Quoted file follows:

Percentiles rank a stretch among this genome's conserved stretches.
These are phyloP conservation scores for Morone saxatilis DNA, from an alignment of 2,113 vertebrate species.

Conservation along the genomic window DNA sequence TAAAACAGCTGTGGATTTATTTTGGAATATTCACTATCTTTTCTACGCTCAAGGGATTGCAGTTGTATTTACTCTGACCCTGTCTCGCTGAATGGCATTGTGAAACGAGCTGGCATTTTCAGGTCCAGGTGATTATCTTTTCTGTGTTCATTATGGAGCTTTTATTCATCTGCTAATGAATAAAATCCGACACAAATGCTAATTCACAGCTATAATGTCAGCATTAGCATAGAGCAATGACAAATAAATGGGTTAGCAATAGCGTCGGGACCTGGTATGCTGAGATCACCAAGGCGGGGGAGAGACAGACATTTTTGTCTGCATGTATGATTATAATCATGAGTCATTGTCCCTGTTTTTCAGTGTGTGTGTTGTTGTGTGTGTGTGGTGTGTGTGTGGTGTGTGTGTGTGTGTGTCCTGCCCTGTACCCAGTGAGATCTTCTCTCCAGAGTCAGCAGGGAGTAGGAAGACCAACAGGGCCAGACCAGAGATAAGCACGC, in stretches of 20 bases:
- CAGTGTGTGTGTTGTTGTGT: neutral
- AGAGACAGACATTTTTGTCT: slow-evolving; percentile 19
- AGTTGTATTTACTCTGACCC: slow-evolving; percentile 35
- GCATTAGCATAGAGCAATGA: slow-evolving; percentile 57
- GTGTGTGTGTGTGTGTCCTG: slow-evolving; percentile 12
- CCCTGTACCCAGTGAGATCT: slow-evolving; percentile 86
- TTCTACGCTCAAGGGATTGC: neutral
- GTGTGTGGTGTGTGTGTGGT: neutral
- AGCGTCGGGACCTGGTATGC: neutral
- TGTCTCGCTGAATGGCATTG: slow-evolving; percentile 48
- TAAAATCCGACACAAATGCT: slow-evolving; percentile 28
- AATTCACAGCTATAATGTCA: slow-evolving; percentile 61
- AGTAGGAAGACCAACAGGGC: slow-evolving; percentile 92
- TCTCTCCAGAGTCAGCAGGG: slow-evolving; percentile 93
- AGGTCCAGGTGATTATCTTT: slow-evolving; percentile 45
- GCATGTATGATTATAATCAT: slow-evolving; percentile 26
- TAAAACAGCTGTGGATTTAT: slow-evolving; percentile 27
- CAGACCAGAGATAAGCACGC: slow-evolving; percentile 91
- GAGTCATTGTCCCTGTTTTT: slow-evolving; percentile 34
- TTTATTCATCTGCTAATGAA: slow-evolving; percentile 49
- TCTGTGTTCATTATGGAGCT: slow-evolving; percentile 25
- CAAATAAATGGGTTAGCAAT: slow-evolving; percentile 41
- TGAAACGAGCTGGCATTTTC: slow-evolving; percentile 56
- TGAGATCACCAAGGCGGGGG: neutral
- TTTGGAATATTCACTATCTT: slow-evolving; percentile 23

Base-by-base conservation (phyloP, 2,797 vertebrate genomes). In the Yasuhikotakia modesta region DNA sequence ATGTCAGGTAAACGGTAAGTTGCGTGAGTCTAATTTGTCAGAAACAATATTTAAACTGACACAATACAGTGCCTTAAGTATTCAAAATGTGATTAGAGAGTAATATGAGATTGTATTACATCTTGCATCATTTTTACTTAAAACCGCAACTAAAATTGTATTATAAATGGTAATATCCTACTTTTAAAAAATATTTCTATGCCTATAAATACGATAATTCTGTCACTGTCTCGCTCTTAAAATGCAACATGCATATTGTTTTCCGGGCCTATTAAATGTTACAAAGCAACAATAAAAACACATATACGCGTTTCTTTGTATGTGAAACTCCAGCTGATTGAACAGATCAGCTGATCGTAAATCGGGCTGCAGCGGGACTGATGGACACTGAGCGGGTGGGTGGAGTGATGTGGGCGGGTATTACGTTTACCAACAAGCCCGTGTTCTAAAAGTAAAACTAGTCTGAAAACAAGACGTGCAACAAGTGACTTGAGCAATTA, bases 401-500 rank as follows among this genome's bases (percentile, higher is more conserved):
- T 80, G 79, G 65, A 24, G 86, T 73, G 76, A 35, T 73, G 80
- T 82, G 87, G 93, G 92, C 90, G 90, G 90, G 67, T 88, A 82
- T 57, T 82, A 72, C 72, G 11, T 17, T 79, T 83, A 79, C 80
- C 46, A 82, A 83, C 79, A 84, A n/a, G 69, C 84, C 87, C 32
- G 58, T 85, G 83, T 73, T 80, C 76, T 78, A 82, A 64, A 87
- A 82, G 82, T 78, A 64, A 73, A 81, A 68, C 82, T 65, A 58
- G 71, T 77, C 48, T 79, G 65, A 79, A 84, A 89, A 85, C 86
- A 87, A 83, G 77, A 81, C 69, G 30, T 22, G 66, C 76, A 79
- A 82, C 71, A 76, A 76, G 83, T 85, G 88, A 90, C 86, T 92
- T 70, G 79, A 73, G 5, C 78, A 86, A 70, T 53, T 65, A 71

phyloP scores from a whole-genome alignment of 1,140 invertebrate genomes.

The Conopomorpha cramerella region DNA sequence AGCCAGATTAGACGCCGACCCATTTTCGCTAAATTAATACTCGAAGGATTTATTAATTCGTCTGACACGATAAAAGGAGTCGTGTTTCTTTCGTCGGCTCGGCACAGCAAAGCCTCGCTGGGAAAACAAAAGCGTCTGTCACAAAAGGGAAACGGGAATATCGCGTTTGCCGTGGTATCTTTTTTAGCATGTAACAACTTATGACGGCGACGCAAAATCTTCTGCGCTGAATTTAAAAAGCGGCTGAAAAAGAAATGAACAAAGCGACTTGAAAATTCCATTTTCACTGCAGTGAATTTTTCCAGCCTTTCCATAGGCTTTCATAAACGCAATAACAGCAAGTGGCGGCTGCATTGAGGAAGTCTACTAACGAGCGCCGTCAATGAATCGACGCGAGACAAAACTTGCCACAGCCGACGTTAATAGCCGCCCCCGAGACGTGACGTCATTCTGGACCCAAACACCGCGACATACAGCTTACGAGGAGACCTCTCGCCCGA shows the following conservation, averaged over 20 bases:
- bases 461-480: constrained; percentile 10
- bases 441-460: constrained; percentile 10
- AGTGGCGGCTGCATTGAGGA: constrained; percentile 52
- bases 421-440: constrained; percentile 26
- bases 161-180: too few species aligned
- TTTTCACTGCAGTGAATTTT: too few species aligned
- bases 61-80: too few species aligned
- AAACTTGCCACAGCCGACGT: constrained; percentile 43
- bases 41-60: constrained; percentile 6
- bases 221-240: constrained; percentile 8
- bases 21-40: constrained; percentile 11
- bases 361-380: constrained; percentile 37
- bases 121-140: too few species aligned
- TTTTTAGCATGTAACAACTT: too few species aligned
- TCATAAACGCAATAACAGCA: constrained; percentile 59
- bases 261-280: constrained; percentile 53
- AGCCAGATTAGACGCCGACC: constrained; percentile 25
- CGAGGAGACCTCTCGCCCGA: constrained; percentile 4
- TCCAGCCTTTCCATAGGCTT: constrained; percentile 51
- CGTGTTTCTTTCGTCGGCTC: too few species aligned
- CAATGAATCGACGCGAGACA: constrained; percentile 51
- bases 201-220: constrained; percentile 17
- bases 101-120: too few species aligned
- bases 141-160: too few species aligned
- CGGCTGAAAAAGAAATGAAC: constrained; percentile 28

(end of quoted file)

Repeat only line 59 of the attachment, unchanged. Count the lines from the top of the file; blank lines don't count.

- CGAGGAGACCTCTCGCCCGA: constrained; percentile 4